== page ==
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Old June 5, 2009   #1
gssgarden
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Default Which of these Herbs should NOT go to seed??

I have a small Herb garden with the following:

Basil - 2 kinds
Cilantro
Dill
Parsley
Chives
Chervil
Oregano
and Mint

Is it ok for these to go to seed? Which ones should I be-head when I see the flower buds?

Thanks in advance,

Greg
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Old June 5, 2009   #2
aninocentangel
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Parsley probably won't go to seed unless this is the second year you've had the same plant. Oregano doesn't readily go to seed for me, it's perennial. The basil will readily cross, and not all crosses are a happy thing. Genovese x thai queen is . If you want to save seed from them I'd suggest only allowing one type to flower each year.
Otherwise I don't see any reason not to let the others go to seed. I use lost of dill and coriander (cilantro seed) in my cooking.
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Old June 5, 2009   #3
shelleybean
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I try to keep the blooms pinched off the basil unless I'm using that plant to attract bees to cucumbers or squash. Once the flowers get going, the plant puts the energy into that instead of the edible part of the plant. Cut them off chives too, but you can cook with those blossoms. Flowers on oregano are no problem. I don't ever recall seeing my mint bloom. Seeds from dill are used to make pickles. You can cook with the seed from cilantro, as stated above. I have not grown chervil so I can't answer that one. And as angel said above, your parsley shouldn't bloom until late winter/early spring next year, but when it does, the whole plant is done anyway.
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Old June 5, 2009   #4
gssgarden
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Angel, My parsley is a second year plant. I brought it in over the winter and had fresh parsley for months.

Shelley, That's just what I thought about the flowers, all the energy going to them.

Chives are FULL of flowers. ugh.

Basil - gets be-headed
Chives - ditto
Mint - no problem
Cilantro, Dill, Oregano - leave it alone
Chervil - Jury is out.

Thanks alot.

Greg
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Old June 5, 2009   #5
shelleybean
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Greg, I am really surprised your parsley is still chugging along. I've never brought mine indoors though so that might have something to do with it. I leave it on the patio all winter and usually in February, it starts to go to seed.

You may notice that the chives with blooms are tough and not really good to eat. I cut those off at the base of the plant and the new chives are nice and tender. But those little purple blossoms have a nice slight onion flavor. I just wouldn't eat the green part.
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Old June 5, 2009   #6
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I've been harvesting my oregano just as the stems start elongating, before it blooms. I read some years ago that the flavor is stronger before it blooms. It also keeps the mound tidier -- similar to cutting back perennials early to have better blooms later, as advocated in The Well-Tended Perennial Garden by Traci DiSabato-Aust. Without cutting back, the stems get too long (a consideration in my overplanted garden!) and flop into the garlic chives and yarrow. When I do cut them back (to just above the lowest node that has leaf buds), the stems stay more upright.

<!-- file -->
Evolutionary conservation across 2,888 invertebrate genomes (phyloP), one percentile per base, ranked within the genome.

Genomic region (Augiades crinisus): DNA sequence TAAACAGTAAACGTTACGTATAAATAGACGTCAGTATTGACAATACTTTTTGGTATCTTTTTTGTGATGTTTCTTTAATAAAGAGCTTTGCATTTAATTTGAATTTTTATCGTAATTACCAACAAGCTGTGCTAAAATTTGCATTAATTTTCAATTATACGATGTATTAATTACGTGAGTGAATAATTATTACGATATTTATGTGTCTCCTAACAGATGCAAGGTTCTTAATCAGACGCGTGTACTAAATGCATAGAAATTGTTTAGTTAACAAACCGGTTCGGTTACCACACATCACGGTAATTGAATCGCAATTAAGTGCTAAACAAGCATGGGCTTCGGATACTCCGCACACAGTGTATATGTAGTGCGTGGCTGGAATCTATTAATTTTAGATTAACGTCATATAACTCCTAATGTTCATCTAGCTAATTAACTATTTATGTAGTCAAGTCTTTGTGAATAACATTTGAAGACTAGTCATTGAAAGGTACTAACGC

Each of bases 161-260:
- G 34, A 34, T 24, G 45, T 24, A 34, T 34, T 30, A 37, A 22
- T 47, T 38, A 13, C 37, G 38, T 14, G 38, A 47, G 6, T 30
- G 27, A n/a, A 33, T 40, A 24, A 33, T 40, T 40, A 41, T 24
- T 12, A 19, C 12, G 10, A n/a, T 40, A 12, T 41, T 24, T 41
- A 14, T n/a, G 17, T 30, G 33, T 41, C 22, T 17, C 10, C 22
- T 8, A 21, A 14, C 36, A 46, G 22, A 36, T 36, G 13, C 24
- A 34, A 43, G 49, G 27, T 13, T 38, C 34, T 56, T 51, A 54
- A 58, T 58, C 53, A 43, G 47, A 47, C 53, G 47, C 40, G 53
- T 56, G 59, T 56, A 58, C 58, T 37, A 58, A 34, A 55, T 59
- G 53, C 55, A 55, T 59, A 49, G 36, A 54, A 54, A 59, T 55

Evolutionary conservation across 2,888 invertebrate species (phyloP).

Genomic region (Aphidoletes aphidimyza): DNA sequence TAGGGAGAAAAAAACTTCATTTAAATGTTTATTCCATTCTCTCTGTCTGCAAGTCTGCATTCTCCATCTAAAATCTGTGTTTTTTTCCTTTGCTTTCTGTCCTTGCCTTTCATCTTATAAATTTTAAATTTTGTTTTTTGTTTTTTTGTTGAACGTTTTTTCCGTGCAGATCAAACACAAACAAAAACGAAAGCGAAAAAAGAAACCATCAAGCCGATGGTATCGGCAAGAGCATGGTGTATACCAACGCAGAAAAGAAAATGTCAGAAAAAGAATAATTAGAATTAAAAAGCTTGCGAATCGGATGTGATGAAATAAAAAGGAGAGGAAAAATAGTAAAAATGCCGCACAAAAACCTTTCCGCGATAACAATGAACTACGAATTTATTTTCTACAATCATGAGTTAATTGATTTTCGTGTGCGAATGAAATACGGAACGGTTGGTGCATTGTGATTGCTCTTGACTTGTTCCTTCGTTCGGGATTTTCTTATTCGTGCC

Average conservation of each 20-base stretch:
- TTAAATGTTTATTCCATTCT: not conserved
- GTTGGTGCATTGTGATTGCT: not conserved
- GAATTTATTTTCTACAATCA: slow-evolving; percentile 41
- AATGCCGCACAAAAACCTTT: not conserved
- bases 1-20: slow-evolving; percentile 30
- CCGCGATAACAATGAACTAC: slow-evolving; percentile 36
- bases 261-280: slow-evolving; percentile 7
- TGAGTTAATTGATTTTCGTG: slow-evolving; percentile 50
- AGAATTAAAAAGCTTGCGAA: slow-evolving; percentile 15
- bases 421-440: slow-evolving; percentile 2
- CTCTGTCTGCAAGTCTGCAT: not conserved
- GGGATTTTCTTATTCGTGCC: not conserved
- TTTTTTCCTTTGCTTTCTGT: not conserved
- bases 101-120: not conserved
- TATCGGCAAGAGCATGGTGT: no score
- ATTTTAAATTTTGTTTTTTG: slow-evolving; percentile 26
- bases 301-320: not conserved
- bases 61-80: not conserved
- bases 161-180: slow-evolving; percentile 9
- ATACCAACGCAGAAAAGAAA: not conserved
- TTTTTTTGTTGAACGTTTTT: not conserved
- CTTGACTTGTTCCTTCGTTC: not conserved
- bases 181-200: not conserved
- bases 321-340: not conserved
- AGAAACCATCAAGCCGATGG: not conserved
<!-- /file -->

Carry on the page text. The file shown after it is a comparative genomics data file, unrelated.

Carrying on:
I like the little flavor buds on chives and garlic chives! A big burst of oniony flavor while I'm working in the garden.

I've had tons of parsley volunteers ever since I let one plant go to seed a couple years ago. I never plant it, and let it decide where to grow.
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Old June 5, 2009   #7
aninocentangel
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I do let my basil flower in the fall because I save the seeds and start them next year. Actually, I don't really need to save seeds since it will happily, and prolifically, reseed itself, as will the dill, cilantro, and parsley.
My mint is very prolific and does flower, the flowers aren't anything to write home about. It will cross with oregano (I've yet to see my oregano flower but it produced yucky tasting little minty looking babies last year) so I tend to keep the mint pinched back. Actually, that's not true, I tear them out in great big vicious yanks. Good for stress relief and I think it likes the rough treatment.
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Last edited by aninocentangel; June 5, 2009 at 08:36 PM. Reason: spelling :)
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Old June 6, 2009   #8
Blueaussi
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If you want dill weed and cilantro leaves, don't let them bloom. Around here, I try and grow dill as a spring and fall plant for the herb. Once it gets hot, it's determined to bolt and go straight to seed.
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Old June 6, 2009   #9
aninocentangel
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Blueaussi, do you use seed saved in the spring for the fall planting?
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Old June 7, 2009   #10
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Sometimes, sometimes I use them up before fall. Dill seed is pretty easy to come by, so I don't worry about not having plenty to hand.
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Old June 7, 2009   #11
aninocentangel
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Thanks. I was thinking about doing that myself, but wasn't sure if they needed to, I don't know, cure? or something.
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